Belfast Telegraph

Brendan Rodgers facing his biggest test yet at Anfield

By Steven Beacom

May 11, 2014. As the Liverpool players and manager walked around Anfield following their final match of the season they did so with disappointment. The fans in the stands felt it too... so near yet so far to becoming league champions for the first time since 1990.

Yet there was also a feeling of pride in an uplifting campaign when the most dynamic and daring football was delivered by a Liverpool side for over 25 years when back then winning titles was routine.

Hope was in hearts that the Reds were a force again and as the name of Brendan Rodgers echoed around the Kop it was evident who the supporters felt had provided it. The Ulsterman was the answer. Today, just seven months on those same fans are now questioning his tactics, selections and signings.

Liverpool are ninth in the Premier League and out of the Champions League in what, so far, has been a miserable season.

Returning to Europe's premier competition was a big deal. It was like rekindling a beautiful romance. They may have been apart for five years, but meeting up again would be just like old times and nights out would be filled with excitement. More like embarrassment! Liverpool looked uncomfortable to be in Champions League company once more.

They deserved to exit on Tuesday night at Anfield, having won once in six group games when minnows Ludogorets, in the opening fixture, conceded a crazy late penalty allowing ice cool captain Steven Gerrard to decide the outcome. Losing twice to holders Real Madrid was no surprise, even if Liverpool's starting line up in the Bernabeu caused a stir, but to only take five points out of 12 from the other games was dreadful.

The end came when, needing a win at home to Basel, they drew 1-1 with Gerrard scoring a stunning equaliser to set up a frantic, but fruitless, last 10 minutes.

Another bloke at Liverpool may copyright it, but if ever anyone had a right to say 'Why is it always me?' it's the outstanding Liverpool skipper.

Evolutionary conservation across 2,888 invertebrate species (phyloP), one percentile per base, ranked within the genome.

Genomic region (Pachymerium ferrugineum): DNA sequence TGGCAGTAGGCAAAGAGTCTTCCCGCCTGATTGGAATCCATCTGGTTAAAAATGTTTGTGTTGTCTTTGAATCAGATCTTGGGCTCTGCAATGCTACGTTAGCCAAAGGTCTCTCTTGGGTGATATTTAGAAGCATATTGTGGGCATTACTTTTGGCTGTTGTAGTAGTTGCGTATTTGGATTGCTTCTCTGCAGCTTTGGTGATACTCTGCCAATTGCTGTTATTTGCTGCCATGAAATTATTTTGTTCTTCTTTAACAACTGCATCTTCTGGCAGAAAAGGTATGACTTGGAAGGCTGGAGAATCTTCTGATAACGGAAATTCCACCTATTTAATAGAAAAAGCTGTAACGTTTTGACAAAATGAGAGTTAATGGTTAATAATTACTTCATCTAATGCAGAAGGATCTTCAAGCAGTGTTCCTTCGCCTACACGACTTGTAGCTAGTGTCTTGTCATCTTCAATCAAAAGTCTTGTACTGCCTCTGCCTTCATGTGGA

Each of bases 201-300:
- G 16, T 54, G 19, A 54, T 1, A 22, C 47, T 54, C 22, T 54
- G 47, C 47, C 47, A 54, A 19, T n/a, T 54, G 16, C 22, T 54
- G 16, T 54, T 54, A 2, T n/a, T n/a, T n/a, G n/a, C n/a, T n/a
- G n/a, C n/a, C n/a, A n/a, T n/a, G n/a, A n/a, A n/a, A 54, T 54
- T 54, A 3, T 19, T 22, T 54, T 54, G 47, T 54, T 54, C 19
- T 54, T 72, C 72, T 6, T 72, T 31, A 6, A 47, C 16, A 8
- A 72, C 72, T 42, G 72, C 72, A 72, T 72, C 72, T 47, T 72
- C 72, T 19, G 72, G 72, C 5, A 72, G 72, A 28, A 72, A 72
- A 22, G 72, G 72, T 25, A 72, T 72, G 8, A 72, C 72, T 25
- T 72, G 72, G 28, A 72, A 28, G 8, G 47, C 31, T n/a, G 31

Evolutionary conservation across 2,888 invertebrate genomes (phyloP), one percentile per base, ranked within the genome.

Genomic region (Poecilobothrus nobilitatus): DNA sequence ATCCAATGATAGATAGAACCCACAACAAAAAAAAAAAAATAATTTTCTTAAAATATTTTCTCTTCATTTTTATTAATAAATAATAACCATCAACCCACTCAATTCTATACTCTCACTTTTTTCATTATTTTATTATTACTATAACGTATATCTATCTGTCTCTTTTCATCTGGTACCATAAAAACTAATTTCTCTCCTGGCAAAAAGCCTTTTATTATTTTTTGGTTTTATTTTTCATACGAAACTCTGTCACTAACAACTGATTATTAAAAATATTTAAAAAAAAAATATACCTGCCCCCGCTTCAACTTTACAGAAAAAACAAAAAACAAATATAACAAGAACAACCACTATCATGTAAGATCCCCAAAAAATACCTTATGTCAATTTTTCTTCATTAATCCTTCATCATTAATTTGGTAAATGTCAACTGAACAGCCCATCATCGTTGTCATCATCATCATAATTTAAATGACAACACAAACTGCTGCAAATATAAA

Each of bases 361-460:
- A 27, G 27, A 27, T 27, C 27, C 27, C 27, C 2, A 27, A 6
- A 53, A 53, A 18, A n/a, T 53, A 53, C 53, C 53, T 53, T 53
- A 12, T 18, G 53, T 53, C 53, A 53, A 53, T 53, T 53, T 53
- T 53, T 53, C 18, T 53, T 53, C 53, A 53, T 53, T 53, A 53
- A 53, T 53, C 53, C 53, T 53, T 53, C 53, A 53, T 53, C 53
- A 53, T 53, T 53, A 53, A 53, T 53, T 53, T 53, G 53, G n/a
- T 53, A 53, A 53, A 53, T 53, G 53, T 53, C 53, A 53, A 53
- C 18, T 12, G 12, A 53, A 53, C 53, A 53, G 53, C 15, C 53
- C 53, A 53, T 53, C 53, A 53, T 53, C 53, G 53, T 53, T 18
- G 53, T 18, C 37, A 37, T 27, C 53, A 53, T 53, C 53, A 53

Even Stevie G, though, couldn't do it on his own this time in an underperforming side which left two of its most creative talents on the bench when goals were required. Incredibly Adam Lallana didn't see any action at all and Philippe Coutinho only got 16 minutes. Ineffective Joe Allen somehow stayed on the pitch for 90.

Last season Liverpool's fast starts destroyed opponents. On Tuesday with Lucas and Allen in withdrawn midfield roles Basel were handed the initiative and gleefully accepted it, scoring early. With Rickie Lambert off at half-time and his replacement Lazar Markovic, sent off 15 minutes later, Liverpool finished the game with Martin Skrtel up front, looking stronger than he has in a defence that has been shambolic for most of this season.

Mario Balotelli, proving as troublesome as ever, and Daniel Sturridge were injured and Fabio Borini nowhere to be seen. Presumably Borini's leaving in January to put money in the bank, which Rodgers will want to spend on a striker and goalkeeper to challenge the nerve shredding Simon Mignolet.

Given the summer spree of over £100 million, most of which came from Luis Suarez's Barcelona move, has brought precious little return to date, the American owners Fenway Sports Group will carefully consider handing further funds to the failing transfer committee.

Rodgers has been frustrated at being unable to recruit certain players he wanted, but ultimately with poor signings it's the boss, not others involved, who tends to carry the can. Liverpool have been here before. Under Gerard Houllier and Rafael Benitez they were second in title races, only to mess up transfer business designed to go the extra mile. They never recovered.

Rodgers isn't at that stage yet and for all the woe, there's much to play for in the second half of the season, when his teams traditionally come on strong. They'll go for Champions League qualification, through a top four Premier League place or by winning the Europa League, plus the League Cup and FA Cup are up for grabs, though with serious problems to solve. The departure of Suarez and injury to Sturridge were big blows, but should not have led to the current howling tornado. Brendan must find solutions in the biggest test of his career. He needs to get Liverpool going in the right direction again - a positive result at Manchester United on Sunday would be a start.

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